In a weird way, the loss of Aaliyah also came back last week when I watched an episode of Buffy that featured Ashanti as a demon. She seemed to be channeling Aaliyah in Queen of the Damned, or maybe that’s who writer Jane Espenson and the wardrobe department were trying to conjure. I knew something wicked was afoot, because there’s no way Ashanti would date a schlub like Xander. This also made me think of what a weird time the early 2000s were when Ashanti broke Billboard records but left no impression on me besides coming off as impolite to a chauffeur in an episode of Punk’d because she expressly forbid him from talking to her. Ah, Punk’d. How it played into (and often betrayed) celebrity image construction. Justin Timberlake is a stoned mama’s boy. Magic Johnson is quite level-headed when dealing with his son’s scorned lover. Katie Holmes gets pushed around. Of course, the show also presented a lot of scenarios where black celebrities had to deal with law enforcement. Call out Ashton’s racial insensitivity, Dave Chappelle!
Anyway, Ashanti wearing belly chains and wielding swords just made me miss Aaliyah. This might have worked better if it was Rihanna. I’m willing to see her an action movie, even if it’s stupid to build a film franchise on a board game. Maybe the “Hard” video was her audition for a Tank Girl reboot. Maybe Michelle Rodriguez will be in it. . . . But I digress.
I love Aaliyah’s music, as do many friends. In high school, girlfriends made up dances for her songs. Ginny created an interpretive dance for the first verse to “Are You That Somebody?” Brooke came up with a routine for “Try Again” that she performed at prom. I was introduced to Aaliyah in junior high when I saw the video for “Back & Forth” on the Box (a channel in need of more academic scholarship and a Grantland oral history). Who was this cool girl with the silky voice and why was she wearing sunglasses? It’s staggering how many amazing singles she had in her too-short career: “One In a Million,” “If Your Girl Only Knew,” “We Need a Resolution,” an amazing cover of the Isley Brothers’ “At Your Best (You Are Love),” and my all-time favorites “More Than a Woman” and “4-Page Letter.”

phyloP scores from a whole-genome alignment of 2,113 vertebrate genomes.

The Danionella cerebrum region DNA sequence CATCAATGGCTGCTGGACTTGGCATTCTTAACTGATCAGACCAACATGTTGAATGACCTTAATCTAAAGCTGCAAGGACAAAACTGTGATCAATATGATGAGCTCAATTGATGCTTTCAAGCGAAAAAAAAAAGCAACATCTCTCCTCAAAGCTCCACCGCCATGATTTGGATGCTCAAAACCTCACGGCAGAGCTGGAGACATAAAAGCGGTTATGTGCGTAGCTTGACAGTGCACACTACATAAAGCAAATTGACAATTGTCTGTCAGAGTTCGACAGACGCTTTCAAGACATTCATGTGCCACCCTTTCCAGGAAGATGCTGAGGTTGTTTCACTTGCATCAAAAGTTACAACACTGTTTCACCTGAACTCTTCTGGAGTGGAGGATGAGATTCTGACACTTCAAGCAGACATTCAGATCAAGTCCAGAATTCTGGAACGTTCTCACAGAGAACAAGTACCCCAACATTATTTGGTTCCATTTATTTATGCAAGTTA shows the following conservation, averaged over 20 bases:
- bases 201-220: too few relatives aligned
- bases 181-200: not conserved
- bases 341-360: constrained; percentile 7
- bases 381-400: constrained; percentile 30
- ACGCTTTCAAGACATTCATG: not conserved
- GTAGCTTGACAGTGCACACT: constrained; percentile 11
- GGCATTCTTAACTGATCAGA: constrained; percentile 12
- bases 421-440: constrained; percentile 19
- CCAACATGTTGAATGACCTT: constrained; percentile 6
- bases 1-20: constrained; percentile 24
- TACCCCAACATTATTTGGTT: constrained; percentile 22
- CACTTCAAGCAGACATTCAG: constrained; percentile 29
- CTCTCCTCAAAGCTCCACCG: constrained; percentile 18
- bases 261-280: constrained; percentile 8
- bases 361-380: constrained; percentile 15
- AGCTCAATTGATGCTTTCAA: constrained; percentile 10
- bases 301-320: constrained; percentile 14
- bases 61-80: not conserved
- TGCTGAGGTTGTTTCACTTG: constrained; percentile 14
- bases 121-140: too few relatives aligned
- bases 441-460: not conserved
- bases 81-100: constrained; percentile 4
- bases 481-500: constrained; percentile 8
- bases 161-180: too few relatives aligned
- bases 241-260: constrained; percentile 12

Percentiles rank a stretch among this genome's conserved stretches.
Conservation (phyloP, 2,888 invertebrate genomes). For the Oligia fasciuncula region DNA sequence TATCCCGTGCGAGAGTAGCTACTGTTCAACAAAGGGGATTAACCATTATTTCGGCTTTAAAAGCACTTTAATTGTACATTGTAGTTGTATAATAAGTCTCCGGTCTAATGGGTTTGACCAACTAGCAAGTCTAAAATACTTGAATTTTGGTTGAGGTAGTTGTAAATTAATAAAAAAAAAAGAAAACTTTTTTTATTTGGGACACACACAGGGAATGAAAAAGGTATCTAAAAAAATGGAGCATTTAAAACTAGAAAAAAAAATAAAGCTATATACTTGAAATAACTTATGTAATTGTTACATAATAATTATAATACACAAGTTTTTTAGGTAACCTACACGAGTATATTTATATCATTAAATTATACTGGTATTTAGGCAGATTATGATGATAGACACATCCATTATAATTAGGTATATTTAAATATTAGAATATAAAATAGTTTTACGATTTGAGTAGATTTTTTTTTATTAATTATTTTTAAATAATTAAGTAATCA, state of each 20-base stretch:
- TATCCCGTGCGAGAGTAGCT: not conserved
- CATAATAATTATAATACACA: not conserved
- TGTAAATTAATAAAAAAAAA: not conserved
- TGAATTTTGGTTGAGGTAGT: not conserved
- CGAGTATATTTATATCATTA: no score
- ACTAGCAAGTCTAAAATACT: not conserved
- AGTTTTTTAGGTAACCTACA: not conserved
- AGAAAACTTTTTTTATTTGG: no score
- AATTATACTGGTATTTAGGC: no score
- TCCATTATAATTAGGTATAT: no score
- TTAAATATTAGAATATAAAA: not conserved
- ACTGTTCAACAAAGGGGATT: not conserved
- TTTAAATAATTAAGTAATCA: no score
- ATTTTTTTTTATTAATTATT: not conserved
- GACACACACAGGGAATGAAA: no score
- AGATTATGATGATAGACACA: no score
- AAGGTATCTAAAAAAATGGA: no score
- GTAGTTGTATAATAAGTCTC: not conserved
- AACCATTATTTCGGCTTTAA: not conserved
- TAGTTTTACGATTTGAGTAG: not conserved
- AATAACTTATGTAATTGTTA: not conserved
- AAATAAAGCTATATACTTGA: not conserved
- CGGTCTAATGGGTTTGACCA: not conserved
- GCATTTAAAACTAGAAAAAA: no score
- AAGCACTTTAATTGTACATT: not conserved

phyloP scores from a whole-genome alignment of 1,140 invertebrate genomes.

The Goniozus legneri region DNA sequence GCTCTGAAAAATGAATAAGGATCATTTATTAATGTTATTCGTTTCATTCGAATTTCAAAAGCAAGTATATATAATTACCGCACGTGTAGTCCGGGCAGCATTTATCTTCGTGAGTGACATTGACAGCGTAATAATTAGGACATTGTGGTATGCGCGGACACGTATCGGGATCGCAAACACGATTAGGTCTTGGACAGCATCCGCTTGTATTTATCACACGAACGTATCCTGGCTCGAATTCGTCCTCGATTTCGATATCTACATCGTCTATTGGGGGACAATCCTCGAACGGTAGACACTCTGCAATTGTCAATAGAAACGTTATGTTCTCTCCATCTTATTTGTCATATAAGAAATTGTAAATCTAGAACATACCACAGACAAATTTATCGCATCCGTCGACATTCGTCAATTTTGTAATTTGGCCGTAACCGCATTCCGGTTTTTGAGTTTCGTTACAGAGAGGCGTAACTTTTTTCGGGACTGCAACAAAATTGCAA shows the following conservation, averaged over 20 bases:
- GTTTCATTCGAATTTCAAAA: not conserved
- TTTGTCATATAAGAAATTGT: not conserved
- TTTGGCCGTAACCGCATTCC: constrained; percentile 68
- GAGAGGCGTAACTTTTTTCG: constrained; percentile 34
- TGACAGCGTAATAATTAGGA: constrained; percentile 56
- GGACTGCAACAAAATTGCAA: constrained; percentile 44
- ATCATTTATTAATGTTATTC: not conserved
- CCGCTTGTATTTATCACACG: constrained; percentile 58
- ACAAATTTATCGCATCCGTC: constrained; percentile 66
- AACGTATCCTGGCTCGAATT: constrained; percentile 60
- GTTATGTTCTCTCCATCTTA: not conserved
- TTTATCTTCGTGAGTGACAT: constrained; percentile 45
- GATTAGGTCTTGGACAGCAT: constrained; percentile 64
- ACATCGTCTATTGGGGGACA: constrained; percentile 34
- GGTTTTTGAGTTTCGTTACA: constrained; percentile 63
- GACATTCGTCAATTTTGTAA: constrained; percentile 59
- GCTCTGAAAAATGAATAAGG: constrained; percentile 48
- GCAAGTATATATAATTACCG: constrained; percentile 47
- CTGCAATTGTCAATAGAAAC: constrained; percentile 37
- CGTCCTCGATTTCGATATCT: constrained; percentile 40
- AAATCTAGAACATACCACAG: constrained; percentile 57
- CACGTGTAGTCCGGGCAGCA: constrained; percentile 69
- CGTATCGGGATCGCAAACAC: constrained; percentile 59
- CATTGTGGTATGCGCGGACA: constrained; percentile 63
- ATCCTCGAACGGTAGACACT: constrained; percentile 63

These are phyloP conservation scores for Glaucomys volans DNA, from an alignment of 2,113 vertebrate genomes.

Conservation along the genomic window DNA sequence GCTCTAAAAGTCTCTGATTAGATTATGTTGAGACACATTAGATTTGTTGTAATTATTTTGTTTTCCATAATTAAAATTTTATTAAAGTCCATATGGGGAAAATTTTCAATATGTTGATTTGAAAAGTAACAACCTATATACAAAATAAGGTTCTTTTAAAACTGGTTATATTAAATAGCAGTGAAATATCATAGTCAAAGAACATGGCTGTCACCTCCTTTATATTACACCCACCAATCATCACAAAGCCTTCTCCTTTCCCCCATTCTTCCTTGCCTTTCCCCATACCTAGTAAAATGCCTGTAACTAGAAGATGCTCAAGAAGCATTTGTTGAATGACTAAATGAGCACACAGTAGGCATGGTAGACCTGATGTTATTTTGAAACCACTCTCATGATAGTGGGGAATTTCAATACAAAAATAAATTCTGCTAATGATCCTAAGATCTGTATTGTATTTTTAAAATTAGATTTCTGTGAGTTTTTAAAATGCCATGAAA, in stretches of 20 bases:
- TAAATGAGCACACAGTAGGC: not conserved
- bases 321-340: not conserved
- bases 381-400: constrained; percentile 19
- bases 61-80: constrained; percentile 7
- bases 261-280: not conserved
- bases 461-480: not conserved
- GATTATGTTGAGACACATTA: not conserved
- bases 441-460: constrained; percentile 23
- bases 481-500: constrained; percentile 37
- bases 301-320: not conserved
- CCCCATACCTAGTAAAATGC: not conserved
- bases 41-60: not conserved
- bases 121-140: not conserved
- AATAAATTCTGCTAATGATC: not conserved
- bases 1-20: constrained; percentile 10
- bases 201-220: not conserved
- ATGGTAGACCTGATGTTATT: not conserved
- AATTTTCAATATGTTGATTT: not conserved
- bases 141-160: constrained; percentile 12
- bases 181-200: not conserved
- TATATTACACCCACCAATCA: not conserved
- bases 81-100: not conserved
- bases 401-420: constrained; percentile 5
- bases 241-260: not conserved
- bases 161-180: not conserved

For me, Aaliyah represented the future. In this and other ways, she reminds me of Selena. Both women were veteran entertainers who were just about to break into the mainstream when their lives were cut tragically short, at 22 and 23 respectively. They continue to influence artists and develop fan bases across generations and borders. They also seemed to have a lot of self-respect. Both women were sexy, but refused to be degraded or turned into objects. They seemed in control of their sexuality. They knew girls were watching them, and they also knew to save some of themselves from the public eye. Like Janet Jackson before them and Beyoncé after, they made self-possession sexy. Hell, Aaliyah was secretly married to R. Kelly as a teenager and that didn’t stick to her (or him, really). She kept quiet about it. It undoubtedly changed her, but she wasn’t a victim and it wasn’t your business what transpired between them. It didn’t define her. It was never going to. The cover to Age Ain’t Nothin’ But A Number says it all. Notice which figure is blurry and out of frame and who doesn’t have to take off her shades to look directly at the camera and hold your attention. All that, and she never had to raise her voice. You were one a million, Aaliyah. You still are.
Ya’ll, the Lilith Fair is getting a reboot this summer. I missed the festival during its original run in the late-90s. Honestly, I wasn’t too invested in it. I was happy that founder Sarah McLachlan was putting it together, but the majority of the bill offerings were pretty nice white lady adult contemporary at the time.
But co-founder Terry McBride has resurrected the festival and it’s coming to Austin some time next summer. I gotta say that this summer’s roster looks good: Loretta Lynn, Mary J. Blige, Erykah Badu, Cat Power, Gossip, Metric, Norah Jones, Jill Scott, Beth Orton, Emmylou Harris, Janelle Monáe, Teagan and Sara, Corrine Bailey Ray, fuckin’ Heart. Of course, we’ve still got plenty of nice white lady music, but it seems as if there was some effort to mix up the genres a little bit so it isn’t only about ladies strumming acoustic guitars (ex: Mary fuckin’ J!). On that tack, I’m pretty uninterested in Sheryl Crow, Miranda Lambert, Sara Bareilles, and Colbie Caillat’s involvement, but I understand that the festival’s gotta draw in some big MOR names. That said, I like that there’s some rad queer ladies and women of color on the bill.
As I don’t think the bill is 100% finalized, I’m hoping Thao and the Get Down Stay Down gets a spot on the bill. I’d also support additions like Jean Grae, Bat for Lashes, Neko Case, Marnie Stern, Shunda K, and Ponytail. I think it’d be cool if a stage was set up for local acts so folks like Follow That Bird, Yellow Fever, and Schmillion could get some more exposure — or even cooler if said bands formed their own counterfestival. Oooh, and if only they could get Sleater-Kinney to reunite. Can’t wait to see how this shapes up. For more up-to-date information, keep an eye on the festival’s Web site.